For those that fair a little better in the weather department, there is a longer and more challenging route that continues on to Gásadalur up an incredibly steep trail over the pass. To tackle this extra section, be sure to account for a few extra hours of hiking time and you’ll need to organise a way to pick up your car from the starting point of the hike.
This hike took about 4 hours, with an extra hour added on for breaks and taking photographs along the way. The rough weather and snow on the ground made the return trip incredibly slow, so under better conditions, I’d imagine you’d be able to complete it far quicker.
Weather | Spend any amount of time in the Faroe Islands and you’ll quickly realise the weather is an unpredictable beast. When it comes to hiking, this can pose a serious threat, especially when soaring sea cliffs and thick fog are involved. Check the forecast (even if it’s not all that accurate) and keep a close eye on the weather if things look set to turn. And with that in mind…
Clothing | They say there’s no such thing as bad weather, only bad clothing. I like to think there’s some weather that even great clothes can’t make any better, but it definitely pays to be prepared. Always, always take a rain jacket and a warm base layer, even if the weather seems relatively clear. Waterproof hiking boots are also essential for this hike and anywhere in the Faroes really where the grass is usually thick with water. These lightweight gore-tex boots from SCARPA are my favourites.
Take a map | Even though this trail isn’t marked on Google Maps or even my favourite hiking app, Maps.Me, it’s definitely worthwhile taking a map anyway in case of bad weather or to monitor your progress. For offline maps, be sure to download it before setting out.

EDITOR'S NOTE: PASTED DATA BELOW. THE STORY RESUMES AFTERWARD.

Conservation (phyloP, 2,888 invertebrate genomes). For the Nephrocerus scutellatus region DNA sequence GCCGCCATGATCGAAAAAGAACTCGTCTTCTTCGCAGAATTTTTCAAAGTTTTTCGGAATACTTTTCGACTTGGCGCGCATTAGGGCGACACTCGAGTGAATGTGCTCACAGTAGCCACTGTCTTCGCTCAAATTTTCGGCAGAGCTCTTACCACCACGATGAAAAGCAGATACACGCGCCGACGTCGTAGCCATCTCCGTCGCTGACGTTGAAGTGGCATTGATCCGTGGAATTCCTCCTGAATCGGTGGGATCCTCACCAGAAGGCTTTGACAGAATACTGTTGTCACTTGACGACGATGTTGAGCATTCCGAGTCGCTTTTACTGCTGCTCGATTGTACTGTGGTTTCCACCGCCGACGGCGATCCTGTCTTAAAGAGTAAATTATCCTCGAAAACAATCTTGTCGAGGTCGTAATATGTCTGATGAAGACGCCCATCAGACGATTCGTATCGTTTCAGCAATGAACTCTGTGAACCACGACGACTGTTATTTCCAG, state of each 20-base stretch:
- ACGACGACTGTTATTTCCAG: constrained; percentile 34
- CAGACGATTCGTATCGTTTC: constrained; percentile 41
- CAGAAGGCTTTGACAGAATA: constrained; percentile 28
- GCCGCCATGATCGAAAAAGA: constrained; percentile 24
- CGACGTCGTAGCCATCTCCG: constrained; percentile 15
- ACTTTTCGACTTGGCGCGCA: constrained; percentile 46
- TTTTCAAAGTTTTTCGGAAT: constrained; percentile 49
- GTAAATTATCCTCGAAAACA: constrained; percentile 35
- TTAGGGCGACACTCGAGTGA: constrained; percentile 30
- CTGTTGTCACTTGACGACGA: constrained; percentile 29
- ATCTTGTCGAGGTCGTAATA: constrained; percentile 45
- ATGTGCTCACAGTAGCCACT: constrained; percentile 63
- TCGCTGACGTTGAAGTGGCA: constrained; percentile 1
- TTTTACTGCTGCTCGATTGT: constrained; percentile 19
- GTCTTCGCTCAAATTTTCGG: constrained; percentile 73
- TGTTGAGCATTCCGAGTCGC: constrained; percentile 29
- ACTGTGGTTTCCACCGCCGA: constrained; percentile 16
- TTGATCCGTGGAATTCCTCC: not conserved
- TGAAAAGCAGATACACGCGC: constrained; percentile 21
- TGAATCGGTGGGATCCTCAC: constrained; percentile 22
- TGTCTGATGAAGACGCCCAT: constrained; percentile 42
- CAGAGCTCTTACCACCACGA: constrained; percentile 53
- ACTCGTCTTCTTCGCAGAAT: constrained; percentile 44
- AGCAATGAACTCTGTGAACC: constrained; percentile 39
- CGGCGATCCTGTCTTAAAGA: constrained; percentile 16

Get an early start | Given the tricky terrain, bad weather can quickly turn this relatively easy hike into a bit of a blunder through the wilderness and really hamper your speed. Even though it’s only 13km and can ordinarily be completed in around 3 or so hours, be sure to leave with plenty of extra time to get there and back.
Budget travellers and those not travelling by car will be glad to know that one of the Faroe Islands’ only hostels, Giljanes Hostel, is just nearby. Facilities are fairly basic but there is a large guest kitchen and lounge area and prices are very affordable by Faroese standards. Check rates and availability here.
Otherwise, there are a number of options available in the nearby villages of Sørvágur, Miðvágur and Sandavágur. Check the available options for Vagar here.
The tiny capital certainly has the best range of accommodation, as well as plenty of dining options which are sorely lacking elsewhere in the Faroe Islands. If you’re travelling by car, I’d suggest staying near the city.
Hotel Føroyar is an excellent mid-range choice boasting spectacular views from its perch above town. The sumptuous buffet breakfast is exceptional and rooms are modern and spacious. Check rates and availability here.
Rental Car | Most visitors will be travelling by car which is definitely the easiest way to begin the hike. Beyond the village, the paved road quickly becomes a dirt track which eventually deteriorates into a vague rocky trail. Drive carefully and don’t take your rental vehicle anywhere you shouldn’t. When parking, also make sure your car is well off the road and not in one of the small side bays used for passing cars on the single track road.
Bus | As the starting point of the hike is fairly out of the way, it’s not all that easy to reach by public transport. The best option is to take bus 300 which travels between Sørvágur and Tórshavn via the airport almost every hour on weekdays (less frequently on weekends). Beginning the hike from the airport would add around 4km to the hike each way. Check the current timetable here.
Tour | Not all that experienced as a hiker or keen to take the more challenging route over to Gásadalur? A hiking tour might be the best way to go. Check options for hiking tours here or create a customised itinerary.